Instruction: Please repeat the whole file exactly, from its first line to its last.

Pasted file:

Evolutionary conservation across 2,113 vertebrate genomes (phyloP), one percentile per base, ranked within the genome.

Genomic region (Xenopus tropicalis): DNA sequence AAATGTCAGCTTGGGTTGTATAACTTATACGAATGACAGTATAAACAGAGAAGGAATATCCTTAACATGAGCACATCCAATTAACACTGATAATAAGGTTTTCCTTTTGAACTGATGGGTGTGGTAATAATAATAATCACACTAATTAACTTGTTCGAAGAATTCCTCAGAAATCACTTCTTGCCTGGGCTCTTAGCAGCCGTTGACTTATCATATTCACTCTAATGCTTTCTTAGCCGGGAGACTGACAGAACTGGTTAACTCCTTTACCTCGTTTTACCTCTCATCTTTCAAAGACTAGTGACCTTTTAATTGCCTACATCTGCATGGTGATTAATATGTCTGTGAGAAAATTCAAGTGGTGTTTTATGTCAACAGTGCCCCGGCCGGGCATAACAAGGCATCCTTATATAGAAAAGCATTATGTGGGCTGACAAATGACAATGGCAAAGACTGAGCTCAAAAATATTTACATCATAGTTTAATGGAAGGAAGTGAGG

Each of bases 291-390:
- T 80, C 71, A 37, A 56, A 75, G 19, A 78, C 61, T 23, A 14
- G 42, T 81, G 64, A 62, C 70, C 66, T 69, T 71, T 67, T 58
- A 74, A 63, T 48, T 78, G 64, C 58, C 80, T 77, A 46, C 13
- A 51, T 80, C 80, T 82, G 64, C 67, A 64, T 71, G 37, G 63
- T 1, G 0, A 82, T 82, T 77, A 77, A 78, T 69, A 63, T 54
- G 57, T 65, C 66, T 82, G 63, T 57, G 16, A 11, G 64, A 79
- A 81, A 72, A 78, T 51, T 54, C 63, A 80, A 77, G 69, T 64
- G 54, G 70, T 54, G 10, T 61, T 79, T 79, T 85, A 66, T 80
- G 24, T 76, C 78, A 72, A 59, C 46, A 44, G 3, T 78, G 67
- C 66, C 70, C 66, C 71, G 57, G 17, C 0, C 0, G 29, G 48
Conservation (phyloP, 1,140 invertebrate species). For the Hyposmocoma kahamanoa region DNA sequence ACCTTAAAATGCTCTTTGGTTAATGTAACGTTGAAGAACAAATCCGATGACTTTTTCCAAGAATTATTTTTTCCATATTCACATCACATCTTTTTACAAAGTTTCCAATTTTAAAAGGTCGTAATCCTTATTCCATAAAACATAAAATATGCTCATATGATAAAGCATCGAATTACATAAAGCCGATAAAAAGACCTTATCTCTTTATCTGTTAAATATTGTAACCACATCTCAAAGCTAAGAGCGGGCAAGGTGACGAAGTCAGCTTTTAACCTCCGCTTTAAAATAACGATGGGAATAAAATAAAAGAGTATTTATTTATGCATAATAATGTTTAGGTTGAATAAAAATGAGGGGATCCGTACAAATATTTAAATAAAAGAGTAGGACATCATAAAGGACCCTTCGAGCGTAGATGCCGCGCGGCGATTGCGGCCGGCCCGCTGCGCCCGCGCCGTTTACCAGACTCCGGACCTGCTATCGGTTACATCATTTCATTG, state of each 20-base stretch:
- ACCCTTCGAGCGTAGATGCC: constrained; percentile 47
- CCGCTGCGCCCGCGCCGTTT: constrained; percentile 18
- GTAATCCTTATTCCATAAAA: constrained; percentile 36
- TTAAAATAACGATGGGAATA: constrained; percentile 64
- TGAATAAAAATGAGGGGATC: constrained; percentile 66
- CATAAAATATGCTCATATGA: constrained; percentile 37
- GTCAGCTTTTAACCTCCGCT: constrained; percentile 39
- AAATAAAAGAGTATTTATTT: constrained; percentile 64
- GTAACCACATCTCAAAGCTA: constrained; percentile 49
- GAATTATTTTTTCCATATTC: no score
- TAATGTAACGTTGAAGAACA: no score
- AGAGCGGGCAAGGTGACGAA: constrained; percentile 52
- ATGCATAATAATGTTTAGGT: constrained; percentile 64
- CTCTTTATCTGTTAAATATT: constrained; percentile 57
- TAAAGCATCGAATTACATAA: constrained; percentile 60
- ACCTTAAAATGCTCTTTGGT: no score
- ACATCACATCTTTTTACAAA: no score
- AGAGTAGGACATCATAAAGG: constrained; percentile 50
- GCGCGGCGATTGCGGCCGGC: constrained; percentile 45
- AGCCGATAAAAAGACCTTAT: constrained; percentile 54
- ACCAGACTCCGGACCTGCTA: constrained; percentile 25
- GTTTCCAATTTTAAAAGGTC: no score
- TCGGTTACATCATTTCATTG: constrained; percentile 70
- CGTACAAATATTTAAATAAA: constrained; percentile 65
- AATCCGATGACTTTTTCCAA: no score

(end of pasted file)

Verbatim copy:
Evolutionary conservation across 2,113 vertebrate genomes (phyloP), one percentile per base, ranked within the genome.

Genomic region (Xenopus tropicalis): DNA sequence AAATGTCAGCTTGGGTTGTATAACTTATACGAATGACAGTATAAACAGAGAAGGAATATCCTTAACATGAGCACATCCAATTAACACTGATAATAAGGTTTTCCTTTTGAACTGATGGGTGTGGTAATAATAATAATCACACTAATTAACTTGTTCGAAGAATTCCTCAGAAATCACTTCTTGCCTGGGCTCTTAGCAGCCGTTGACTTATCATATTCACTCTAATGCTTTCTTAGCCGGGAGACTGACAGAACTGGTTAACTCCTTTACCTCGTTTTACCTCTCATCTTTCAAAGACTAGTGACCTTTTAATTGCCTACATCTGCATGGTGATTAATATGTCTGTGAGAAAATTCAAGTGGTGTTTTATGTCAACAGTGCCCCGGCCGGGCATAACAAGGCATCCTTATATAGAAAAGCATTATGTGGGCTGACAAATGACAATGGCAAAGACTGAGCTCAAAAATATTTACATCATAGTTTAATGGAAGGAAGTGAGG

Each of bases 291-390:
- T 80, C 71, A 37, A 56, A 75, G 19, A 78, C 61, T 23, A 14
- G 42, T 81, G 64, A 62, C 70, C 66, T 69, T 71, T 67, T 58
- A 74, A 63, T 48, T 78, G 64, C 58, C 80, T 77, A 46, C 13
- A 51, T 80, C 80, T 82, G 64, C 67, A 64, T 71, G 37, G 63
- T 1, G 0, A 82, T 82, T 77, A 77, A 78, T 69, A 63, T 54
- G 57, T 65, C 66, T 82, G 63, T 57, G 16, A 11, G 64, A 79
- A 81, A 72, A 78, T 51, T 54, C 63, A 80, A 77, G 69, T 64
- G 54, G 70, T 54, G 10, T 61, T 79, T 79, T 85, A 66, T 80
- G 24, T 76, C 78, A 72, A 59, C 46, A 44, G 3, T 78, G 67
- C 66, C 70, C 66, C 71, G 57, G 17, C 0, C 0, G 29, G 48
Conservation (phyloP, 1,140 invertebrate species). For the Hyposmocoma kahamanoa region DNA sequence ACCTTAAAATGCTCTTTGGTTAATGTAACGTTGAAGAACAAATCCGATGACTTTTTCCAAGAATTATTTTTTCCATATTCACATCACATCTTTTTACAAAGTTTCCAATTTTAAAAGGTCGTAATCCTTATTCCATAAAACATAAAATATGCTCATATGATAAAGCATCGAATTACATAAAGCCGATAAAAAGACCTTATCTCTTTATCTGTTAAATATTGTAACCACATCTCAAAGCTAAGAGCGGGCAAGGTGACGAAGTCAGCTTTTAACCTCCGCTTTAAAATAACGATGGGAATAAAATAAAAGAGTATTTATTTATGCATAATAATGTTTAGGTTGAATAAAAATGAGGGGATCCGTACAAATATTTAAATAAAAGAGTAGGACATCATAAAGGACCCTTCGAGCGTAGATGCCGCGCGGCGATTGCGGCCGGCCCGCTGCGCCCGCGCCGTTTACCAGACTCCGGACCTGCTATCGGTTACATCATTTCATTG, state of each 20-base stretch:
- ACCCTTCGAGCGTAGATGCC: constrained; percentile 47
- CCGCTGCGCCCGCGCCGTTT: constrained; percentile 18
- GTAATCCTTATTCCATAAAA: constrained; percentile 36
- TTAAAATAACGATGGGAATA: constrained; percentile 64
- TGAATAAAAATGAGGGGATC: constrained; percentile 66
- CATAAAATATGCTCATATGA: constrained; percentile 37
- GTCAGCTTTTAACCTCCGCT: constrained; percentile 39
- AAATAAAAGAGTATTTATTT: constrained; percentile 64
- GTAACCACATCTCAAAGCTA: constrained; percentile 49
- GAATTATTTTTTCCATATTC: no score
- TAATGTAACGTTGAAGAACA: no score
- AGAGCGGGCAAGGTGACGAA: constrained; percentile 52
- ATGCATAATAATGTTTAGGT: constrained; percentile 64
- CTCTTTATCTGTTAAATATT: constrained; percentile 57
- TAAAGCATCGAATTACATAA: constrained; percentile 60
- ACCTTAAAATGCTCTTTGGT: no score
- ACATCACATCTTTTTACAAA: no score
- AGAGTAGGACATCATAAAGG: constrained; percentile 50
- GCGCGGCGATTGCGGCCGGC: constrained; percentile 45
- AGCCGATAAAAAGACCTTAT: constrained; percentile 54
- ACCAGACTCCGGACCTGCTA: constrained; percentile 25
- GTTTCCAATTTTAAAAGGTC: no score
- TCGGTTACATCATTTCATTG: constrained; percentile 70
- CGTACAAATATTTAAATAAA: constrained; percentile 65
- AATCCGATGACTTTTTCCAA: no score